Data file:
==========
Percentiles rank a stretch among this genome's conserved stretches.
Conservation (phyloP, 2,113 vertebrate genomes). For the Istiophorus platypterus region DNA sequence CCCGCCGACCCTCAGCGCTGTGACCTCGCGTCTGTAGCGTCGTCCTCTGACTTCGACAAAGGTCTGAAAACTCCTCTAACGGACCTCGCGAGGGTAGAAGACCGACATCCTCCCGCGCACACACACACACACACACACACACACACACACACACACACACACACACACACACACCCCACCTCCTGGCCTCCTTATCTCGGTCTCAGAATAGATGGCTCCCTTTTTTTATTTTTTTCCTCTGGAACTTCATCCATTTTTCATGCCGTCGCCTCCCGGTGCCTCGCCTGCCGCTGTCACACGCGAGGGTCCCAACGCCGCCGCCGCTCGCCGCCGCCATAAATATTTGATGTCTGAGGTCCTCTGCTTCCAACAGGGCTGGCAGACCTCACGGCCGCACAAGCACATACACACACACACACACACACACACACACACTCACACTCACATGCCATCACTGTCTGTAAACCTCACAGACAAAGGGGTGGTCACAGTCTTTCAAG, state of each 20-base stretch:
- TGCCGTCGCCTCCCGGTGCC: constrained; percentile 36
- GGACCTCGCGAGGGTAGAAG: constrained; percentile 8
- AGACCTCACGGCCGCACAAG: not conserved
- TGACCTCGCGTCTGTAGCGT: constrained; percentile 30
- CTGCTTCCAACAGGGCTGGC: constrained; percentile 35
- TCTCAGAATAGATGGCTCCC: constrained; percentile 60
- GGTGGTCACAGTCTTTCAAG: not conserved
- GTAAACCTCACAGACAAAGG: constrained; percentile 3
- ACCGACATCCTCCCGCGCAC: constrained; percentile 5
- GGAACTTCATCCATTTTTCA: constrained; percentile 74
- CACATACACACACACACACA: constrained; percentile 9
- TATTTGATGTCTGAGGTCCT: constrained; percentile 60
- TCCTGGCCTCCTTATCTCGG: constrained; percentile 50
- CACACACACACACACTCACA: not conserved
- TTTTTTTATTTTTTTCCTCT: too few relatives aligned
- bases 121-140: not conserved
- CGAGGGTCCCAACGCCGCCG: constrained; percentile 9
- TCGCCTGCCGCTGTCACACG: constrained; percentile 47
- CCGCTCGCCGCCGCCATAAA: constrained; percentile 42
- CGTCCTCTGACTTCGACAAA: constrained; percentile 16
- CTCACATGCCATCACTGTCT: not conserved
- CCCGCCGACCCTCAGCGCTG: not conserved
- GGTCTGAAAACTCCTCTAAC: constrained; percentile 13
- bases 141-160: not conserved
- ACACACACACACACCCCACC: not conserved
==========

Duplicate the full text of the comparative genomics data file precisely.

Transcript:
Percentiles rank a stretch among this genome's conserved stretches.
Conservation (phyloP, 2,113 vertebrate genomes). For the Istiophorus platypterus region DNA sequence CCCGCCGACCCTCAGCGCTGTGACCTCGCGTCTGTAGCGTCGTCCTCTGACTTCGACAAAGGTCTGAAAACTCCTCTAACGGACCTCGCGAGGGTAGAAGACCGACATCCTCCCGCGCACACACACACACACACACACACACACACACACACACACACACACACACACACACACCCCACCTCCTGGCCTCCTTATCTCGGTCTCAGAATAGATGGCTCCCTTTTTTTATTTTTTTCCTCTGGAACTTCATCCATTTTTCATGCCGTCGCCTCCCGGTGCCTCGCCTGCCGCTGTCACACGCGAGGGTCCCAACGCCGCCGCCGCTCGCCGCCGCCATAAATATTTGATGTCTGAGGTCCTCTGCTTCCAACAGGGCTGGCAGACCTCACGGCCGCACAAGCACATACACACACACACACACACACACACACACACTCACACTCACATGCCATCACTGTCTGTAAACCTCACAGACAAAGGGGTGGTCACAGTCTTTCAAG, state of each 20-base stretch:
- TGCCGTCGCCTCCCGGTGCC: constrained; percentile 36
- GGACCTCGCGAGGGTAGAAG: constrained; percentile 8
- AGACCTCACGGCCGCACAAG: not conserved
- TGACCTCGCGTCTGTAGCGT: constrained; percentile 30
- CTGCTTCCAACAGGGCTGGC: constrained; percentile 35
- TCTCAGAATAGATGGCTCCC: constrained; percentile 60
- GGTGGTCACAGTCTTTCAAG: not conserved
- GTAAACCTCACAGACAAAGG: constrained; percentile 3
- ACCGACATCCTCCCGCGCAC: constrained; percentile 5
- GGAACTTCATCCATTTTTCA: constrained; percentile 74
- CACATACACACACACACACA: constrained; percentile 9
- TATTTGATGTCTGAGGTCCT: constrained; percentile 60
- TCCTGGCCTCCTTATCTCGG: constrained; percentile 50
- CACACACACACACACTCACA: not conserved
- TTTTTTTATTTTTTTCCTCT: too few relatives aligned
- bases 121-140: not conserved
- CGAGGGTCCCAACGCCGCCG: constrained; percentile 9
- TCGCCTGCCGCTGTCACACG: constrained; percentile 47
- CCGCTCGCCGCCGCCATAAA: constrained; percentile 42
- CGTCCTCTGACTTCGACAAA: constrained; percentile 16
- CTCACATGCCATCACTGTCT: not conserved
- CCCGCCGACCCTCAGCGCTG: not conserved
- GGTCTGAAAACTCCTCTAAC: constrained; percentile 13
- bases 141-160: not conserved
- ACACACACACACACCCCACC: not conserved